Laura rushes out the door and startles the rest of the family when she trips and shrieks, but she assures them that she is unharmed, just startled. Amanda asks Tom to bring home gentlemen callers to meet Laura. He is an outgoing and enthusiastic man on whom Laura had a terrible crush in high school. During that time, Laura feels more accepted and less self-conscious. He apologizes because, even though he likes Laura, he is committed to Betty. The school tells her that Laura hadn't attended at all since the first few classes, during which she had been so horribly nervous that she wasn't even capable of hitting the correct keys on the typewriter.
The narrator addresses us from the undated and eternal present, although at the play's first production 1944-5 , Tom's constant indirect references to the violence of the Second World War would have been powerfully current. Tom also hates his job. Tom brings Jim, one of his friends, for the dinner. Amanda is prone to nostalgic reminiscing, and Laura is lost in the dream world of her imagination as she contemplates the light reflecting through her glass figurines. One day, as she is on her way to a social gather, Amanda decides to stop by the school where Laura is supposed to be taking stenography classes. Laura reminds her mother that she is crippled, that her two legs are different lengths, but Amanda insists that she not use that word and that she must develop charm. Lawrence's performance, to my mind this is a great film with superb acting of a kind that's no longer seen.
The nagging, the gentleman caller, Tom's restlessness, and Laura's shyness are all presented in this first scene. He has stayed because of his responsibility for them, but his mother's nagging and his frail sister's idiosyncrasies make the apartment a depressing and oppressive place. In The Glass Menagerie, Tennessee Williams wrote about the struggles of an American family during the Depression-Era. The stories are threadbare from constant repetition, but Tom and Laura let Amanda tell them again, Tom asking her questions as though reading from a script. When she does leave the apartment, she falls. Having Tom narrate the play - and also play the role of himself - as his memories come to life creates a kind of tension in the play because what we are seeing is not exactly what happened, but how Tom remembers it. Amanda has enrolled Laura in business college, but weeks later, Amanda discovers that Laura dropped out after the first few classes because of her debilitating social anxiety.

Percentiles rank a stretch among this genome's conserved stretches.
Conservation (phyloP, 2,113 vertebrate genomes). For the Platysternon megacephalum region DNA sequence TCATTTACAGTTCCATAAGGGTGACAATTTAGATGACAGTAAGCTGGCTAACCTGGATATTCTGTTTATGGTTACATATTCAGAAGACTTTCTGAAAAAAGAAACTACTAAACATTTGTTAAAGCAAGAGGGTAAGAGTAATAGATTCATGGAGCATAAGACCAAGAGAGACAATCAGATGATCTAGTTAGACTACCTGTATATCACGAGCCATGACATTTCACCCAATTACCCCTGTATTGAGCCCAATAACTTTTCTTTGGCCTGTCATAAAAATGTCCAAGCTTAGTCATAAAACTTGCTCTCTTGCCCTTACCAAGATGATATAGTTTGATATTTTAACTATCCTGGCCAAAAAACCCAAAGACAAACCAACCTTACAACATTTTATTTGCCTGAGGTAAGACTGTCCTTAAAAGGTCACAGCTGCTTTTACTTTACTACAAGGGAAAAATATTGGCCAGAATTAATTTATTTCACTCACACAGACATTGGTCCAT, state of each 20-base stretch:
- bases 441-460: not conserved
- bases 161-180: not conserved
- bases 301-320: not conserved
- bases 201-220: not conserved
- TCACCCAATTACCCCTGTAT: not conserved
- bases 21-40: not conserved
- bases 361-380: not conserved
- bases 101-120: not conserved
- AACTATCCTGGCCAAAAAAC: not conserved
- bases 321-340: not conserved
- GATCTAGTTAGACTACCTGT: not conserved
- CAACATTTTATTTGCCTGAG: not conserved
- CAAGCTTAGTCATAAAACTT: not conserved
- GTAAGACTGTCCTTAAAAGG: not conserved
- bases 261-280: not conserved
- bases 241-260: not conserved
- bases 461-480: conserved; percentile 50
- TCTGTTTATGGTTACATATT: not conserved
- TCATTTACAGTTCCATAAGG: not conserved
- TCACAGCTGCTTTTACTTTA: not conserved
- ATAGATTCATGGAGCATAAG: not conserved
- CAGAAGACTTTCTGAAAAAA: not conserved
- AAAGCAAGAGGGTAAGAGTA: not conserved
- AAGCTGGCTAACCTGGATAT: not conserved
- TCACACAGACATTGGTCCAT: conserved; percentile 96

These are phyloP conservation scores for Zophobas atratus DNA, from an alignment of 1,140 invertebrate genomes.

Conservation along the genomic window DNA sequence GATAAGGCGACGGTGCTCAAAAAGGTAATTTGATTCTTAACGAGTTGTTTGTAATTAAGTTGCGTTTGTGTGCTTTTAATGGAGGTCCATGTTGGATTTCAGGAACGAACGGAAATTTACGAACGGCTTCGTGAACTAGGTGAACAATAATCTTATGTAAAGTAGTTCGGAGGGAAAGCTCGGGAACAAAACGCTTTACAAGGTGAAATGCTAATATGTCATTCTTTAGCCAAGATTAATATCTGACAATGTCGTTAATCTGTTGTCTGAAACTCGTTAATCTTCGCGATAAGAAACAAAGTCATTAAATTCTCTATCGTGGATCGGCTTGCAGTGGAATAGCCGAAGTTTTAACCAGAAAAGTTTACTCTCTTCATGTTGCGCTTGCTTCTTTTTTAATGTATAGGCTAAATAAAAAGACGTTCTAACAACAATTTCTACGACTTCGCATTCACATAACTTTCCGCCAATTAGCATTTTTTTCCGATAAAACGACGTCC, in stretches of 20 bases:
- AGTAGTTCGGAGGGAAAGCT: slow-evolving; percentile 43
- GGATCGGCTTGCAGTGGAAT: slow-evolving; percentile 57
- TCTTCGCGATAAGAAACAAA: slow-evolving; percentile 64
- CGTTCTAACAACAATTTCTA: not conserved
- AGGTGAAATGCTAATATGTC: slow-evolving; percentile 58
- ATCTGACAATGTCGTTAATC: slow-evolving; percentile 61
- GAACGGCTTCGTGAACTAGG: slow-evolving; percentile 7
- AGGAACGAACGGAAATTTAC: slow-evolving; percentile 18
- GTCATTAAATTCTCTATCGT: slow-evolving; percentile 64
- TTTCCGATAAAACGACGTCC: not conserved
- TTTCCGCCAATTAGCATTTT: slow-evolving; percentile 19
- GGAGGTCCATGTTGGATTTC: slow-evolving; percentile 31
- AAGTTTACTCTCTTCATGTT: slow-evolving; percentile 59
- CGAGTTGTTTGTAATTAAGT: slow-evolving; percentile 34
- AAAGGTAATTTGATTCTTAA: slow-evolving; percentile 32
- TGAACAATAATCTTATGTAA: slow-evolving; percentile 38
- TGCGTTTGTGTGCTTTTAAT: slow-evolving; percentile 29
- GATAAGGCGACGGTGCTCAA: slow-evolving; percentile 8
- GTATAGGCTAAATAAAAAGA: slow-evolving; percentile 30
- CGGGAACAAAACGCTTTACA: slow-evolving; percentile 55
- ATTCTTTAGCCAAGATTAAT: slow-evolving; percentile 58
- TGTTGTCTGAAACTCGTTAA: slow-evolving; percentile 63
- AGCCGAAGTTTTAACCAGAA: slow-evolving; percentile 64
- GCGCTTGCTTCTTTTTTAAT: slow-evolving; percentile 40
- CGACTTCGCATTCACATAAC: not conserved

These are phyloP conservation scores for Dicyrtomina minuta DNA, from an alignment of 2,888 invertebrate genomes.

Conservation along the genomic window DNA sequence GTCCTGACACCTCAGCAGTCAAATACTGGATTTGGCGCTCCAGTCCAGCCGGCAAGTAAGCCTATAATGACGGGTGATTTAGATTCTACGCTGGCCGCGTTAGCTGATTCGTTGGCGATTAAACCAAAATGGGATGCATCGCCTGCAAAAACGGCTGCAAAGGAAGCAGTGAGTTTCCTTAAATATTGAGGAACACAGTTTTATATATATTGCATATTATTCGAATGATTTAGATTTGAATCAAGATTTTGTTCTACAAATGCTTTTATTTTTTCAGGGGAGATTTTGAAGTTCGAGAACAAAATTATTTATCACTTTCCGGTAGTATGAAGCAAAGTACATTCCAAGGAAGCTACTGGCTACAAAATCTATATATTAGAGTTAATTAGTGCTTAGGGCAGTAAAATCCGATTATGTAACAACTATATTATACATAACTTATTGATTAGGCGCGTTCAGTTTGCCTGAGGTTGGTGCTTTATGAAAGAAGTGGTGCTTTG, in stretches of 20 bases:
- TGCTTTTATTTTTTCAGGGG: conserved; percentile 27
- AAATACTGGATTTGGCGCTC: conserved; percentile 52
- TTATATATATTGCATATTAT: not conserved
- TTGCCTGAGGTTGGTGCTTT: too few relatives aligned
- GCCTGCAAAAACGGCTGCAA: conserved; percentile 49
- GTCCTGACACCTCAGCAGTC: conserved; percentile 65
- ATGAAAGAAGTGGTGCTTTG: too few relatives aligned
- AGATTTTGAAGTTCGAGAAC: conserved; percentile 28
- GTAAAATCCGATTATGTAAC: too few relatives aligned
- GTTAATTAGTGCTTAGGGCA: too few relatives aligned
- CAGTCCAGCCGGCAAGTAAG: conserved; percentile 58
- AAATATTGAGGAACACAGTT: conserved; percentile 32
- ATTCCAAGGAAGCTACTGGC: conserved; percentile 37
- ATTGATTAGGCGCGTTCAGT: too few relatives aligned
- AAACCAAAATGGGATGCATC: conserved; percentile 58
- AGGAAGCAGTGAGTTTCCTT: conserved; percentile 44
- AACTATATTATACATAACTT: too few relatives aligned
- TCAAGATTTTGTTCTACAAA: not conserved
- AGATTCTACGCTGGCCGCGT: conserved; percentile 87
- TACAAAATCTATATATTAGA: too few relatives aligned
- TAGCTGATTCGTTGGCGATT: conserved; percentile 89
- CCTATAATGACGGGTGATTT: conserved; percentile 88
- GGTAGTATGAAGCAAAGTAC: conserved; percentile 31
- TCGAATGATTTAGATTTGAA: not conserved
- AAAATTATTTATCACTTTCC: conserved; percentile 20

And to find Laura a husband, she will need to fix the apartment up so that it's suitable for visitors. Amanda sometimes goes to D. Amanda accuses him of lying constantly about going to the cinema, when he is actually getting drunk. The play is his final act of catharsis to purge himself of the memories of his family. Tom attempts to leave, saying that he's late for work, but Amanda continues pestering him about finding a suitor for his sister as he is on his way out. He is outgoing, enthusiastic, and believes in self-improvement.
Tom decides to ask a coworker at the warehouse to dinner one evening. She is more comfortable and less vulnerable in her own world. Her shyness is so extreme that when Jim comes to the door, she pleads for her mother to answer it, and only when her mother refuses to does she reluctantly make herself open the door and awkwardly invite Jim into the house. They have an argument, and the next morning after Tom apologizes, Amanda asks him to find some nice gentleman caller for Laura and to bring him home for dinner. Tom Wingfield, a wannabe poet working at a shoe warehouse, the son of Amanda Wingfield a former Southern belle left by her husband, and the brother of Laura Wingfield, his older sister.